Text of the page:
Gifts for Dad ➔

Hey, momma.

Do you know the feeling? You know . . . that I should have been able to protect them. I should have done something different. Why didn’t I see it? I should have acted differently, said something different, even been been somewhere different. If I had, I could have . . . 

Yes, all that. Oh man it’s rough. The “what-ifs” will get you every time. And I’m here to give you some advice.

Stop it.

So here’s a little background into my current situation. I was a Special Education teacher for seven years in public school. Now an instructor at a university preparing future Special Education teachers and almost finished with my doctorate in Special Education, I’ve been very trained in seizures. I’ve seen seizures, studied seizures, and even helped students cope with seizures. I know signs, symptoms, and strategies.

Nothing prepared me to watch my son have a severe seizure.

What used to be known as a grand mal seizure, we have learned, is actually a generalized tonic-clonic seizure. And last week, our eight-year-old son seized at home. He vomited, convulsed, lost all control of bodily functions. You name the seizure symptom, our baby had it. A total of three minutes felt like a lifetime. Our world seemed to be completely crashing around us. It took us until our son was already halfway through this terrifying ordeal to realize he was actually having a seizure. My husband compared the scene to what he imagined an exorcism would look like. I can’t accurately describe the fear we felt.

But our son is OK.

Fast-forward to one week later and we received a phone call from the pediatrician. “Do you have time to talk?” she asked. Never a good sign. “Your son’s EEG came back very abnormal. He has Primary Generalized Epilepsy. The EEG picked up multiple absence seizures in the 20 minutes of the test. He needs medicine to control it. Are you OK?”

What a sweet pediatrician. She knew I was quiet on the other end of the phone because I fully believed the EEG would reveal that this was a one-time occurrence. Seizures can be caused by a virus. They can come around one time and never again. To find this would not be the case with our son was overwhelming and terrifying.

And so began the mom-guilt.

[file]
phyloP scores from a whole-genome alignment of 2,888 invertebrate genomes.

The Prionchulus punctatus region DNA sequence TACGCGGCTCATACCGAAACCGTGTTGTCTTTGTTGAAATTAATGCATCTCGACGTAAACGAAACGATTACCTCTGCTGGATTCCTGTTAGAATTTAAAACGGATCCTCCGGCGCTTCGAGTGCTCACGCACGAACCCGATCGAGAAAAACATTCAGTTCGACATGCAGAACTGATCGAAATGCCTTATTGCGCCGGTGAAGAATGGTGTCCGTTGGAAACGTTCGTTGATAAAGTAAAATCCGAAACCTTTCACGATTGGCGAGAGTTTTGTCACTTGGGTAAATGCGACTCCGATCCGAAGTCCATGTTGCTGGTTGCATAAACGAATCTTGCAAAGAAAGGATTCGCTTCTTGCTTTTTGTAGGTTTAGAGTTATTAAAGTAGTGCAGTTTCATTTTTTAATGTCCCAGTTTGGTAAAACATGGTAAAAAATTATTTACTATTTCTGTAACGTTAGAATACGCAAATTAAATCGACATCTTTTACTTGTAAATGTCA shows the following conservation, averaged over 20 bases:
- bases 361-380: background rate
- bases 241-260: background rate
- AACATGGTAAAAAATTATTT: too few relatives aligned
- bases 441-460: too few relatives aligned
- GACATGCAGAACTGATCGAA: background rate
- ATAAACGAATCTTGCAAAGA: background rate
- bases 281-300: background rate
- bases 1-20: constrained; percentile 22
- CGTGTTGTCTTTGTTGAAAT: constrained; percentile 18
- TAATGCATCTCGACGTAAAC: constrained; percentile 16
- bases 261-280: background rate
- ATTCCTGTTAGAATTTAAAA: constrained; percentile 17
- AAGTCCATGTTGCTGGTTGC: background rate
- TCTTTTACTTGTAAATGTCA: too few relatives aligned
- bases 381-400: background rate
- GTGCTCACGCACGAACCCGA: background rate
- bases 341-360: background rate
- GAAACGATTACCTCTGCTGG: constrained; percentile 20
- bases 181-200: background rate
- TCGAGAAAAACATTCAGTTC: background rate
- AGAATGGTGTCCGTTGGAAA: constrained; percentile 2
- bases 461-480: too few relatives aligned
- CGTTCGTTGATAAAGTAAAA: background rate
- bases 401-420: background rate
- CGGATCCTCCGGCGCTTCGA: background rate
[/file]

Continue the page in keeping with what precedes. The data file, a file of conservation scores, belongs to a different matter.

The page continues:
I’m educated. I’m involved. I’m a parent who pays attention to my kids, loves them, protects them. I had absolutely no idea. None. Zip. Zero. My husband and I used to laugh about our son being a “space cadet”. He would space out for just a couple seconds and then come back. We would snap our fingers in front of his face and joke. Asher would giggle too. “Haha! Sorry!” And he would run off to play. Yeah . . . those are absence seizures. Hindsight is 20/20. Our son was born with Epilepsy. Primary Generalized Epilepsy is a genetic disorder. We had absolutely no idea.

So I’ve guilted myself for a few days. And I’m slowly getting over it. Slowly . . . 

I’m here to tell you—don’t do this to yourself.

There is nothing we could have changed. How on earth could we have known? Just like you, we can only do our best as parents. And just like I said before, the best part is that our son has always had Epilepsy. He was born with it. We just didn’t know.

“Best part?” you ask. “How is that the best part?”

Because our son is OK. He didn’t seize and drown in the bathtub when we weren’t in there watching him. He didn’t seize and fall down the mountain we climbed. He didn’t seize and fall off the dock and into the lake. He didn’t . . . he didn’t . . . he didn’t. There are a million things that could have gone wrong. But there are a million things that didn’t.

And why?

Because God has always known our son has Epilepsy. God has protected him for us because He knew exactly when we were supposed to find out. And He will continue to protect him. I don’t have to be the crazy helicopter mom that everything in my human body is telling me to be. God has got this. We found out before our son would begin driving. We found out before encountering serious dangers we wouldn’t have thought twice about. Before . . . before . . . before.

We have a good, good Father.

And you’re good, good parents. Just like we are.

So please join me in stopping the mom-guilt. He’s got this.

Bailey Koch

Bailey Koch is an advocate for those who can't easily advocate for themselves in every way. Married to her hottie hubby, whom has survived 5+ suicide attempts, and mom to two teenage boys, the oldest with High Functioning Autism and youngest with Epilepsy, Bailey is passionate about mental health and parenting through the messy realities. Additionally, Bailey is a Doctor of Special Education and works as an instructor at the University of Nebraska at Kearney preparing future special educators to be advocates for the learning of all. Bailey and her husband, Jeremy, have written and published two books. "Never Alone: A Husband and Wife's Journey with Depression and Faith" details their struggles with severe depression and the journey toward understanding their purpose, accepting help, and finding faith. "When the House Feels Sad: Helping You Understand Depression" is written for families, at a child's level, to open up a conversation about the reality of Depression. Follow their journey, the triumphs and the challenges, on Facebook at https://www.facebook.com/anchoringhopeformentalhealth and Instagram at @anchoringhopeformentalhealth.

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